These are the principles that inform the Pavo aesthetic. Working with several different mills and designers over the last year we have seen our concepts evolve and divide.  While all are true to the spirit of Pavo Textiles, we saw a need to introduce a new narrative; one that will live alongside our original artisanal line.

We wanted to offer wraps that would be playful and fun: the type of wrap you take to an afternoon at the beach or on a relaxed early evening walk to the park. We wanted these wraps to be the ones that your littles reached for first when making a wrap fort or for swinging in a hammock.  We wanted them to be reliable, lighthearted, classic, and effortless. A storyline to encourage spontaneity in your routine. 

The colours of love

The colours of love

With our carefully coloured stripes and fanciful hearts,  we have put together the beginning of a collection that will define our new line: Pavo Form. Woven with natural fibers, a brighter palette, and conversational motifs, the textiles in this collection have a more casual look and feel, with the same craftsmanship you have grown to expect from us.  Pavo Form is a relaxed and playful Pavo. It is the perfect exemplification of the form and substance that drive Pavo Textiles.  

And, as always, made in the United States.  

Pavo Form will complement Pavo Textile's artisanal line, the soon to be re-branded Pavo Guild, and will be making its debut near the end of August 2013

Stripes in Form

Stripes in Form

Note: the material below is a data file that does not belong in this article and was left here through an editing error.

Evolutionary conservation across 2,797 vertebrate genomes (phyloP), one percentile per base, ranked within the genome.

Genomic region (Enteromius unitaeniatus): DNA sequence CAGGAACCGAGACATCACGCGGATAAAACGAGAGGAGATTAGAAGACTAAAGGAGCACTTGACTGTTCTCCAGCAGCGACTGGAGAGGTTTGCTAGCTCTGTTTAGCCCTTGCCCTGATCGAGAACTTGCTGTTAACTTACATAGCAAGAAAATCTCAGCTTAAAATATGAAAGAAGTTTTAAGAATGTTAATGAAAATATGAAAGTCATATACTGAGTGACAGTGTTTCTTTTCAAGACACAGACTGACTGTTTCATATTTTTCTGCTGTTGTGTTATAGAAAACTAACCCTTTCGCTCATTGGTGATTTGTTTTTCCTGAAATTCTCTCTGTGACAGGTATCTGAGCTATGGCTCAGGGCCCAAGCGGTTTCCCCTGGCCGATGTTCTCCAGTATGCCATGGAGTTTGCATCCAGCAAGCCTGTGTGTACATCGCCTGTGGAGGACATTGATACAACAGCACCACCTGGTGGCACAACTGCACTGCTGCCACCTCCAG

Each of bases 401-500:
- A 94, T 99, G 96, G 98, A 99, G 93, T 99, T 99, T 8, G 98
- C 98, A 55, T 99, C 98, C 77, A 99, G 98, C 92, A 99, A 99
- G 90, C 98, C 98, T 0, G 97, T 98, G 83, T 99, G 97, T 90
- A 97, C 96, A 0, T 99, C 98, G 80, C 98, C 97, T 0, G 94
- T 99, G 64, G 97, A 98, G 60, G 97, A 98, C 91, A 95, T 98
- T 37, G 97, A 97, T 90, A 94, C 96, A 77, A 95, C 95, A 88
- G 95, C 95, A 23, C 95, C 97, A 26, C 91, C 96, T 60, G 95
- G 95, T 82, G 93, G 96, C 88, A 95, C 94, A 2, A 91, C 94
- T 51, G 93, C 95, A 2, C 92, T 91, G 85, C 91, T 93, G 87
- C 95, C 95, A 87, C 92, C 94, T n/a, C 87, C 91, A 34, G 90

Inspired by Otomi

Inspired by Otomi

Natural Otomi samples

And Otomi Unicornio in work. Shhhhh . . .

And Otomi Unicornio in work. Shhhhh . . .

Penumbra Syzygy

A penumbra is a partial shadow. During an eclipse, the penumbra is the area between full shadow and full illumination. It is the in-between area where light and dark meet and shadows come out to play. The whimsical looping of black and white in Penumbra Shadow reminds us that nothing can ever truly be seen in black and white; there is always a little grey area in between.

Penumbra was born from one of Pavo Textile's first samples, Procresco.  Developed by our artisan mill, it is a playful energetic design woven from all local materials. It is considered fiber forward, a designation reserved for textiles sourced, woven, and finished in the United States.

After Shadow and Lunar we are channeling the '80s again with Penumbra and a hot pink fill we call Syzygy, we think it is really fun and happy.  Bright lights big city and all that (actually, that was really depressing). Everything aligned and Syzygy was born. 100% cotton 280g/m2. 

R&D

It is true the one of the best things about textiles is the diversity in woven fabrics, from sheer gauze to heavy brocade, and as our deeply knowledgeable mill owner was telling us, that even when all things are equal—same warp, same weft, same input on the loom, the humidity and temperature in the room can alter the piece of cloth.  Nothing is ever the same twice.  

Heavyweight testing

Heavyweight testing

Right now we are working with our mill to develop wraps that perform with the traits we most value, a certain drape, a range of usable weights, moldablity, strength, and ease of use.  It is one of the most difficult parts of the business, but it can also be the most fun.  

Here is an example of my camera shy five-year-old catching a ride in a recent prototype, for example.  From here we will give feedback to the mill and make minor changes until we feel it is ready for critique from a larger audience.   I hope you enjoy some insight into the process!

xo, Erin